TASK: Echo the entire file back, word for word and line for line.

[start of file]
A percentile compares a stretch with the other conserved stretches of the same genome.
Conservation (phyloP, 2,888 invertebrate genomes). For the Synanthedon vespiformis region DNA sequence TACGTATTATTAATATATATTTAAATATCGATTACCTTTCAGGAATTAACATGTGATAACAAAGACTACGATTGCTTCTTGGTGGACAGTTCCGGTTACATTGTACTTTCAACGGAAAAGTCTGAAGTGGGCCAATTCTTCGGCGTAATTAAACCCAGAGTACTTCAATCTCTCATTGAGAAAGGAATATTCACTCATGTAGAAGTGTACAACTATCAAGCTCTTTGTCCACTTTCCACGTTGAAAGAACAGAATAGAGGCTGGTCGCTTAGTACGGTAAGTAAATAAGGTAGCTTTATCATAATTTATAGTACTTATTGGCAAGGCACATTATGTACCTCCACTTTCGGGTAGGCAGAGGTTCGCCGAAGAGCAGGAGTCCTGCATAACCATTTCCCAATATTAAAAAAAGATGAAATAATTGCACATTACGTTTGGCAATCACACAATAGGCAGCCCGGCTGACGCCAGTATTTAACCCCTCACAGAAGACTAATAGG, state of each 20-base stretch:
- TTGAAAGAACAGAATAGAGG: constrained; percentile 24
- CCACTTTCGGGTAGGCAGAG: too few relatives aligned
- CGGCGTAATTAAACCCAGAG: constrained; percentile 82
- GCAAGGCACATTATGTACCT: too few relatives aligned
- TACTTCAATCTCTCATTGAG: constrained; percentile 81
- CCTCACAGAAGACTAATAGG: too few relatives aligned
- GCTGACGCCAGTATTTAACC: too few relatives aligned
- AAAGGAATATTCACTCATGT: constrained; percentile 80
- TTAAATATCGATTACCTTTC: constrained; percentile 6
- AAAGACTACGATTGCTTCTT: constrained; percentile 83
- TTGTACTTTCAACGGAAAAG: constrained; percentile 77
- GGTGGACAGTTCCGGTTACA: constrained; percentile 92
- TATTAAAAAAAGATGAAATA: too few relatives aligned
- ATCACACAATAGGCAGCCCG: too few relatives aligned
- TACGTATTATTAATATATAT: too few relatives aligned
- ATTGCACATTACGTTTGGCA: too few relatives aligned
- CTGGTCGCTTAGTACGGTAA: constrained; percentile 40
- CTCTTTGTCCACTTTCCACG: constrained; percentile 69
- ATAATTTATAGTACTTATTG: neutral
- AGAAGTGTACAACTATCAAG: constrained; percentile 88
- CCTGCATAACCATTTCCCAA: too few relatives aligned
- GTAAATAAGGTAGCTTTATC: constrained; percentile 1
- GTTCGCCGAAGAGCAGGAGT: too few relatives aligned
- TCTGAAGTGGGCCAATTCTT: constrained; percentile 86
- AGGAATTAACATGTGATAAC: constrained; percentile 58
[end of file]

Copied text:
A percentile compares a stretch with the other conserved stretches of the same genome.
Conservation (phyloP, 2,888 invertebrate genomes). For the Synanthedon vespiformis region DNA sequence TACGTATTATTAATATATATTTAAATATCGATTACCTTTCAGGAATTAACATGTGATAACAAAGACTACGATTGCTTCTTGGTGGACAGTTCCGGTTACATTGTACTTTCAACGGAAAAGTCTGAAGTGGGCCAATTCTTCGGCGTAATTAAACCCAGAGTACTTCAATCTCTCATTGAGAAAGGAATATTCACTCATGTAGAAGTGTACAACTATCAAGCTCTTTGTCCACTTTCCACGTTGAAAGAACAGAATAGAGGCTGGTCGCTTAGTACGGTAAGTAAATAAGGTAGCTTTATCATAATTTATAGTACTTATTGGCAAGGCACATTATGTACCTCCACTTTCGGGTAGGCAGAGGTTCGCCGAAGAGCAGGAGTCCTGCATAACCATTTCCCAATATTAAAAAAAGATGAAATAATTGCACATTACGTTTGGCAATCACACAATAGGCAGCCCGGCTGACGCCAGTATTTAACCCCTCACAGAAGACTAATAGG, state of each 20-base stretch:
- TTGAAAGAACAGAATAGAGG: constrained; percentile 24
- CCACTTTCGGGTAGGCAGAG: too few relatives aligned
- CGGCGTAATTAAACCCAGAG: constrained; percentile 82
- GCAAGGCACATTATGTACCT: too few relatives aligned
- TACTTCAATCTCTCATTGAG: constrained; percentile 81
- CCTCACAGAAGACTAATAGG: too few relatives aligned
- GCTGACGCCAGTATTTAACC: too few relatives aligned
- AAAGGAATATTCACTCATGT: constrained; percentile 80
- TTAAATATCGATTACCTTTC: constrained; percentile 6
- AAAGACTACGATTGCTTCTT: constrained; percentile 83
- TTGTACTTTCAACGGAAAAG: constrained; percentile 77
- GGTGGACAGTTCCGGTTACA: constrained; percentile 92
- TATTAAAAAAAGATGAAATA: too few relatives aligned
- ATCACACAATAGGCAGCCCG: too few relatives aligned
- TACGTATTATTAATATATAT: too few relatives aligned
- ATTGCACATTACGTTTGGCA: too few relatives aligned
- CTGGTCGCTTAGTACGGTAA: constrained; percentile 40
- CTCTTTGTCCACTTTCCACG: constrained; percentile 69
- ATAATTTATAGTACTTATTG: neutral
- AGAAGTGTACAACTATCAAG: constrained; percentile 88
- CCTGCATAACCATTTCCCAA: too few relatives aligned
- GTAAATAAGGTAGCTTTATC: constrained; percentile 1
- GTTCGCCGAAGAGCAGGAGT: too few relatives aligned
- TCTGAAGTGGGCCAATTCTT: constrained; percentile 86
- AGGAATTAACATGTGATAAC: constrained; percentile 58